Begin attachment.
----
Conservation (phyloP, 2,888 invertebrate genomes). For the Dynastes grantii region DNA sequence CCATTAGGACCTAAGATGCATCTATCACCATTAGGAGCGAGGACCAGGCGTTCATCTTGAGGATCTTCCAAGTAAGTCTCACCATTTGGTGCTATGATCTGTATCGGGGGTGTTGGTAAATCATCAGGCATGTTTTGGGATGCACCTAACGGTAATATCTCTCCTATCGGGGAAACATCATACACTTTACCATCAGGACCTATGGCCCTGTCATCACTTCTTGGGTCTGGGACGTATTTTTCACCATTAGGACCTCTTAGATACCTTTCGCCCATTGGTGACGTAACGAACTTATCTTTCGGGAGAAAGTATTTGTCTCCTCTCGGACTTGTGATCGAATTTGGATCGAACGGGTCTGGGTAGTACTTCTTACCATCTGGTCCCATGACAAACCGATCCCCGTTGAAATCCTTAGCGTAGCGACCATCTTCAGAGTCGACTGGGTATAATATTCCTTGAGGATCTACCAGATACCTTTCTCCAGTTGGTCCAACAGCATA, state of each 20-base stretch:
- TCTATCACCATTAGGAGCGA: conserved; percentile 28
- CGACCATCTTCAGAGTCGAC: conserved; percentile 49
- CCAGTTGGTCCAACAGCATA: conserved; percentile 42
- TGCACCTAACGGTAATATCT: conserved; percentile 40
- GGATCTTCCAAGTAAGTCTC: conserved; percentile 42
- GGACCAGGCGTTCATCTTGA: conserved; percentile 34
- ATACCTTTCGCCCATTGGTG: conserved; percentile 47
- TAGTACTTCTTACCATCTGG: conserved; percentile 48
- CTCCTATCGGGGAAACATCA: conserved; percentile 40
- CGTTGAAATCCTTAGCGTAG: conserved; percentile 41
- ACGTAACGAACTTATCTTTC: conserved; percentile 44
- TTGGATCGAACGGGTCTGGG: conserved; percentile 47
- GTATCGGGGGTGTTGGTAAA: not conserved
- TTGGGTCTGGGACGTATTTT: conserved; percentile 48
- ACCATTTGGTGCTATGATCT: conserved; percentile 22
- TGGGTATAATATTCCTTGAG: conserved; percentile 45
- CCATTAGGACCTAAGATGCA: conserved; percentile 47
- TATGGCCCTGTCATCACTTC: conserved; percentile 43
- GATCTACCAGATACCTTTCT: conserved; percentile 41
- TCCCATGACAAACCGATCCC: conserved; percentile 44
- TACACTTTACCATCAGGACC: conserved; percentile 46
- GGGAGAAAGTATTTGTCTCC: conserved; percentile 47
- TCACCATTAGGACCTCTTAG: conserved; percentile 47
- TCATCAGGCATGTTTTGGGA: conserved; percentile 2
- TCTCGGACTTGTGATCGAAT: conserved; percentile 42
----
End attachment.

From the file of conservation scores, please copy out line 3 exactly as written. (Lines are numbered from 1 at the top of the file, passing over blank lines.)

- CGACCATCTTCAGAGTCGAC: conserved; percentile 49